Kevin: And the more that your businesses is metric, the easier that gets, right? So you've got your sales process set and defined, and you know the behaviors that are gonna drive and increase the business and drive revenue to the organization, the more that we can metric each of those steps in the process like the number of calls that are made equal to the number of appointments that are set, the number of new opportunity employments that are held, right now all the once that get set hold, so those that hold. Our closing ratio is x% typically, our average deal size is x. The more that we can metric all those pieces in the business, the better off we're gonna be and be able to focus on here's how we should compensate and commission those folks based on what they do.
Bruce: Got it. So really getting as analytical as possible around the whole flow, the sales flow that they're going through.
Kevin: And early on that's difficult because there's not a lot of tools and technology...
Bruce: Right. I was about to say. Yeah.
Kevin: ...in place. A business like ours now, we have such a structured organization behind our CRM which is salesforce.com. It's really like in our ERP. It runs our business from the back end perspective. We have a ton of reporting and data analytics out of that now. Early on, we didn't have any of that. So early on we relied on really, you know, Google Sheets. Right?
Bruce: Yeah, yeah.
Kevin: We just shared Google Docs where we would...
Bruce: Which is great way to start it.
Kevin: Yeah. We would organize everything in one place. It was incredibly monotonous and time-consuming, but it was still a necessity to be able to metric the behaviors and the impact that our team members are having and making sure that we're aligning compensation and everything else to that.
Bruce: Did you iterate on it relatively often or did you kind of said it, "Wait a couple months and see how that worked?"
Kevin: Like comp plans and commission structures and all that?
Kevin: All, we iterated it nonstop. So, our business shifted and changed so much that we had to. And I think my CEO instilled this in me that, you know, there's a lot of unknowns here. And in a business like ours, we have to all be able to thrive in ambiguity and be able to work on our feet and it's always gonna change. So he made me a promise when I started that, "The only thing that I'll promise to you from a comp plan perspective is that we're gonna screw this up, but we'll make it right."
Kevin: So, about once a quarter we would reiterate and look at comp plans and just make sure that it made the most sense for our employees and for the business overall.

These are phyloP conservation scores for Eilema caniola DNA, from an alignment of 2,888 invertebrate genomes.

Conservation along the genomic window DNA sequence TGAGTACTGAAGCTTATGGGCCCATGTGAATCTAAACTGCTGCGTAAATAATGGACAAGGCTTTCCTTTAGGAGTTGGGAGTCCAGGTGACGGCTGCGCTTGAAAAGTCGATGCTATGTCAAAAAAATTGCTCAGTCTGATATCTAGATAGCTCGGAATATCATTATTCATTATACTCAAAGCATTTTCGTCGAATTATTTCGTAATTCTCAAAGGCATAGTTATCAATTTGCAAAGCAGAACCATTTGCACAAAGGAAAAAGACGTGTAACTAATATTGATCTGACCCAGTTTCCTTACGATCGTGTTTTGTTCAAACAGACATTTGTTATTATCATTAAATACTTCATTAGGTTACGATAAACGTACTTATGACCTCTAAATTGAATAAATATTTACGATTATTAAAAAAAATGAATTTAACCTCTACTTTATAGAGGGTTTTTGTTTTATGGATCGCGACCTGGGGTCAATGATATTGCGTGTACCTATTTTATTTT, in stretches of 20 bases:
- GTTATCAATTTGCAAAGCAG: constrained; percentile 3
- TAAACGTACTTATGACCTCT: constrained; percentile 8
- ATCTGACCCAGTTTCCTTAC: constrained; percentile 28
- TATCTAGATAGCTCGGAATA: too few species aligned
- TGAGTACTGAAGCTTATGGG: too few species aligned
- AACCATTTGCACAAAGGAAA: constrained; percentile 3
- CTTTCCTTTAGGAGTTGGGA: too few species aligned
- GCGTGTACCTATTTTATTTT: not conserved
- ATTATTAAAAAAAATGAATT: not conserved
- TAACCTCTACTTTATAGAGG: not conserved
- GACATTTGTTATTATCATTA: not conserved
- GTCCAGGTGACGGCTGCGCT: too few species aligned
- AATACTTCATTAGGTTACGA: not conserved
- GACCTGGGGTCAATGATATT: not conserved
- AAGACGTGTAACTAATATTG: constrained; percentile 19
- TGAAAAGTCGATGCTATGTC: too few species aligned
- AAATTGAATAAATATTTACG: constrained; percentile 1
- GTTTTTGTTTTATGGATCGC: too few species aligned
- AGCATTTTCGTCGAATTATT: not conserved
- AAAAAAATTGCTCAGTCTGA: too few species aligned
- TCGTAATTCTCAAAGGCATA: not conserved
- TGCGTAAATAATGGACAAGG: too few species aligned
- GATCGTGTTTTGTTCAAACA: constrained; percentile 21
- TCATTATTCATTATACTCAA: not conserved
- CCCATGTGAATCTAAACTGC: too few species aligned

Kevin: And our employees knew that that comp plan was gonna be looked at on a quarterly basis and it still is today, quotas, compensation [inaudible 00:13:26] and they're always changing and updating just based on the business.
Bruce: Got it.
Kevin: And if you're open and you've got that transparency upfront, it makes it that much easier. And anything commission comp perspective, the more you can communicate it the better. So if there is gonna be comp changes, let them know that it's coming up, have the conversation around why they're changing, reiterate again, "A week after here's why it changed. Do you have any questions?" The more that we can communicate that, the better. There's nothing that would upset an employee more than getting comp plans change without really giving them insight as to why.
Bruce: Yeah. So keeping that as transparent as you can.
Kevin: For sure.
Bruce: I skipped over one big one which is how to hire them and going through the interview process. I'm sure everyone has worked to hire their first couple people and beyond, you know, there's a lot of different candidates that may be out there, but it might be hard to find the right one or the good fit or someone that you can really depend on. What are some tips or things that you've gone through or maybe some more so your methodology of knowing when this is the right person, keep pushing him through in that whole flow?
Kevin: Okay. Yes. So I think with most parts of our business, the more process driven and structured it is, the easier it is. So I found that most small businesses don't have a prescriptive approach that they follow when they're recruiting and hiring the right talent. So I think for us the reason why our turnover is so low and why we've been able to grow the business as fast as we have and how we're able to make good hires is that we've always followed a really structured approach. So that starts with sourcing, right? Getting the word out there about the job as many places as possible. We do a really simple prescreen on the front end. So we ask each of the candidates just a number of true and false questions about their past work experience. They're obvious, automated through our technology, through Hireology.